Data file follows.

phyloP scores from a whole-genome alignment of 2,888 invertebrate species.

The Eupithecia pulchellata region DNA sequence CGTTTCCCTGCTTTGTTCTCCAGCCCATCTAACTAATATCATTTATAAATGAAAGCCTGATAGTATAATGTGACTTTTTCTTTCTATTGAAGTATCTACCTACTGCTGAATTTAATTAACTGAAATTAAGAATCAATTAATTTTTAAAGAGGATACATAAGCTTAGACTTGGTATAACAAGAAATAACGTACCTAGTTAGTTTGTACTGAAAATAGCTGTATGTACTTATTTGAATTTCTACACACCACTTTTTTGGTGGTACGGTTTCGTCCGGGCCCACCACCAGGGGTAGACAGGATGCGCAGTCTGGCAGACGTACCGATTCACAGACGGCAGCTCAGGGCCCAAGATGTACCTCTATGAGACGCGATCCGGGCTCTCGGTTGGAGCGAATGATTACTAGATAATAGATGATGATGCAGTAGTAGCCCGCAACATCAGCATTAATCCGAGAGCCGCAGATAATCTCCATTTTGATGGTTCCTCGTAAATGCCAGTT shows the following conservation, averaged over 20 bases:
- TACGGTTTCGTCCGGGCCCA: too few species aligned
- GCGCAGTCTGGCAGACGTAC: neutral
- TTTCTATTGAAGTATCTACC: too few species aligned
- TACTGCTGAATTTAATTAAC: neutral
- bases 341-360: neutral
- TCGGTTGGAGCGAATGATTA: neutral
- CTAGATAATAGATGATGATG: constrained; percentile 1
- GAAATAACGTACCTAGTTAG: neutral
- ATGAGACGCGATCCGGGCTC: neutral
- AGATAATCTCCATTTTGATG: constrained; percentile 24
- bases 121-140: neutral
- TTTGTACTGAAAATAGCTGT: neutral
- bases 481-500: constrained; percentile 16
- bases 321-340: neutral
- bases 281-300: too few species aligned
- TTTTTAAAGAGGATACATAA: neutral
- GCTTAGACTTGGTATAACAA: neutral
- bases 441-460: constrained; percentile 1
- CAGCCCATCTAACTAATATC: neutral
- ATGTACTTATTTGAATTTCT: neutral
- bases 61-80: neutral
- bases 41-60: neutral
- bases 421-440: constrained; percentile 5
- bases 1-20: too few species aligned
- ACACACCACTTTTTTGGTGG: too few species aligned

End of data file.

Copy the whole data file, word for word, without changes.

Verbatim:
phyloP scores from a whole-genome alignment of 2,888 invertebrate species.

The Eupithecia pulchellata region DNA sequence CGTTTCCCTGCTTTGTTCTCCAGCCCATCTAACTAATATCATTTATAAATGAAAGCCTGATAGTATAATGTGACTTTTTCTTTCTATTGAAGTATCTACCTACTGCTGAATTTAATTAACTGAAATTAAGAATCAATTAATTTTTAAAGAGGATACATAAGCTTAGACTTGGTATAACAAGAAATAACGTACCTAGTTAGTTTGTACTGAAAATAGCTGTATGTACTTATTTGAATTTCTACACACCACTTTTTTGGTGGTACGGTTTCGTCCGGGCCCACCACCAGGGGTAGACAGGATGCGCAGTCTGGCAGACGTACCGATTCACAGACGGCAGCTCAGGGCCCAAGATGTACCTCTATGAGACGCGATCCGGGCTCTCGGTTGGAGCGAATGATTACTAGATAATAGATGATGATGCAGTAGTAGCCCGCAACATCAGCATTAATCCGAGAGCCGCAGATAATCTCCATTTTGATGGTTCCTCGTAAATGCCAGTT shows the following conservation, averaged over 20 bases:
- TACGGTTTCGTCCGGGCCCA: too few species aligned
- GCGCAGTCTGGCAGACGTAC: neutral
- TTTCTATTGAAGTATCTACC: too few species aligned
- TACTGCTGAATTTAATTAAC: neutral
- bases 341-360: neutral
- TCGGTTGGAGCGAATGATTA: neutral
- CTAGATAATAGATGATGATG: constrained; percentile 1
- GAAATAACGTACCTAGTTAG: neutral
- ATGAGACGCGATCCGGGCTC: neutral
- AGATAATCTCCATTTTGATG: constrained; percentile 24
- bases 121-140: neutral
- TTTGTACTGAAAATAGCTGT: neutral
- bases 481-500: constrained; percentile 16
- bases 321-340: neutral
- bases 281-300: too few species aligned
- TTTTTAAAGAGGATACATAA: neutral
- GCTTAGACTTGGTATAACAA: neutral
- bases 441-460: constrained; percentile 1
- CAGCCCATCTAACTAATATC: neutral
- ATGTACTTATTTGAATTTCT: neutral
- bases 61-80: neutral
- bases 41-60: neutral
- bases 421-440: constrained; percentile 5
- bases 1-20: too few species aligned
- ACACACCACTTTTTTGGTGG: too few species aligned